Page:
Anxiety is a normal emotion. However, for some kids, it’s a too-big, too-frequent feeling that affects their overall happiness — and sometimes, even their ability to function. Anxiety disorders are the most common mental health disorders among children and teens.
The symptoms vary from child to child. One common symptom is fear centered around parents or caregivers, such as being away from them, or fearing they’ll die. Kids may fear being embarrassed or making mistakes in social situations. They may worry a lot about everyday events like tests or sports contests, or huge events like global warming. Sometimes, they fixate on dirt or germs, or develop a specific phobia. These are just some of many possible symptoms.
We feel anxiety in our bodies in the form of headaches, stomachaches, racing heart, dizziness, and quick breathing. When they happen frequently, these feelings can interfere with our lives and disrupt our sleep and appetite — and may even be mistaken as symptoms of a physical illness.
Understandably, excess anxiety can lead a child to avoid situations like school, social events, and activities they once enjoyed. If untreated, this can cause them to become withdrawn and depressed.
There is no single cause of anxiety disorders. Some children seem to have an anxious nature from birth. Often, kids with anxiety disorders have parents or other family members who also have excess anxiety. In any case, it’s nobody’s fault.
Sometimes, in trying to help their child cope, parents and caregivers unknowingly model fearful behavior that can amp up their child’s symptoms rather than ease them. So, if you suspect your child has an anxiety disorder, seek expert help right away. Research shows that the treatment that helps the most is cognitive behavioral therapy (CBT), which focuses on exposures or facing one’s fears. Ideally, caregivers are active participants in this treatment; for young children, the medical expert may work just with the parents.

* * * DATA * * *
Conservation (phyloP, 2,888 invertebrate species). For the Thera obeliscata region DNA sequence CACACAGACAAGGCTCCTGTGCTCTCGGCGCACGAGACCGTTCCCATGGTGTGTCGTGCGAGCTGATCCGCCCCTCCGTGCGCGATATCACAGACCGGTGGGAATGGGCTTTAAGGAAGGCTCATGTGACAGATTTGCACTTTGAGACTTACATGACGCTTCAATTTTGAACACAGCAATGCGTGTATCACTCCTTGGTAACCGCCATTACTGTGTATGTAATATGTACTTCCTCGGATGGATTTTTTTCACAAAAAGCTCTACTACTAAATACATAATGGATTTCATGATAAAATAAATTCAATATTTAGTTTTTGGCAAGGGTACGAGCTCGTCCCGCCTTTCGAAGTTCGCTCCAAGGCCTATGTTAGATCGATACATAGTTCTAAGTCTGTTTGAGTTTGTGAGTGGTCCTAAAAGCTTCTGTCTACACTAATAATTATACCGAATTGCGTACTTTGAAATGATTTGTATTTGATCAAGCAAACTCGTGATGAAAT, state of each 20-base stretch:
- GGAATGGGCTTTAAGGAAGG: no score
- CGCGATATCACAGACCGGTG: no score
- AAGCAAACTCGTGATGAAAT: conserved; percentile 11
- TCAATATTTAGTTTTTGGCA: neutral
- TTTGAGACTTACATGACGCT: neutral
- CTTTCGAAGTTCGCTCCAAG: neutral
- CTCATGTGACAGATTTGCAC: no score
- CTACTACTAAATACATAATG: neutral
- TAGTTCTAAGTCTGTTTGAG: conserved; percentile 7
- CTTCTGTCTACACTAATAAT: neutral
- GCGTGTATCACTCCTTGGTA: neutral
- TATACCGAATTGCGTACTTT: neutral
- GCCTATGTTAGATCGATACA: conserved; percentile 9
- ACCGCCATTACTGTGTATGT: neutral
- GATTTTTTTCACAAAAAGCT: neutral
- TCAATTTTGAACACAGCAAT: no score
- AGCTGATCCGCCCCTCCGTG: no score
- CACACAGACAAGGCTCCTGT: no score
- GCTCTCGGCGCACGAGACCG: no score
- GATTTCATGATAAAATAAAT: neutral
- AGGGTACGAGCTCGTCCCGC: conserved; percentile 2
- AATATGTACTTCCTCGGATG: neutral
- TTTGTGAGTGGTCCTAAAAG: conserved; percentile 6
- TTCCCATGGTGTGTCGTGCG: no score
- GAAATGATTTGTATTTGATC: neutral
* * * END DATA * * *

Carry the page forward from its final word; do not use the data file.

Your child’s doctor may be able to help you find resources or providers that specialize in this treatment. And in addition to CBT, there are many free resources available online or via apps to help get you started.
Let your child know that together, you’ll do whatever’s needed to overcome this challenge. Anxiety disorders are not lifetime disorders — this problem is changeable. With some help, anxiety won’t be calling the shots in their life anymore!
The Consumer Product Safety Commission has said it will stop companies from selling infant sleep products that do not meet sleep-safety standards. These unsafe products include infant hammocks,
in-bed sleepers, and inclined sleepers. Tragically, these types of products have been linked to more than 100 infant deaths.
Unfortunately, this mandate does not go into effect until next year, and some companies that produce these unsafe products may take advantage of a loophole by removing the word ‘sleep’ from their product names — and then continue to market them.
Conjunctivitis, better known as pinkeye, is a common eye infection. It can be caused by the same viruses and bacteria that result in colds and other infections.
Pinkeye can spread through coughing and sneezing, by touching an infected person, or by touching something an infected person has touched. Not surprisingly, it can sweep through daycares and schools.
Besides the red or pink color, eye discomfort is also a symptom — including itchiness and a gritty feeling under the eyelids. There may also be a goopy discharge, along with swollen eyelids and sensitivity to bright light.
Handwashing and covering coughs and sneezes help prevent the spread of pinkeye. If you think your child has it, see their healthcare provider to determine if treatment is needed. Viral pinkeye usually goes away without any treatment, while the bacterial type is treated with antibiotic eye drops or ointment. Pinkeye that’s caused by allergies or by irritants (like chlorine or smoke) is not contagious, but treatment can ease the symptoms.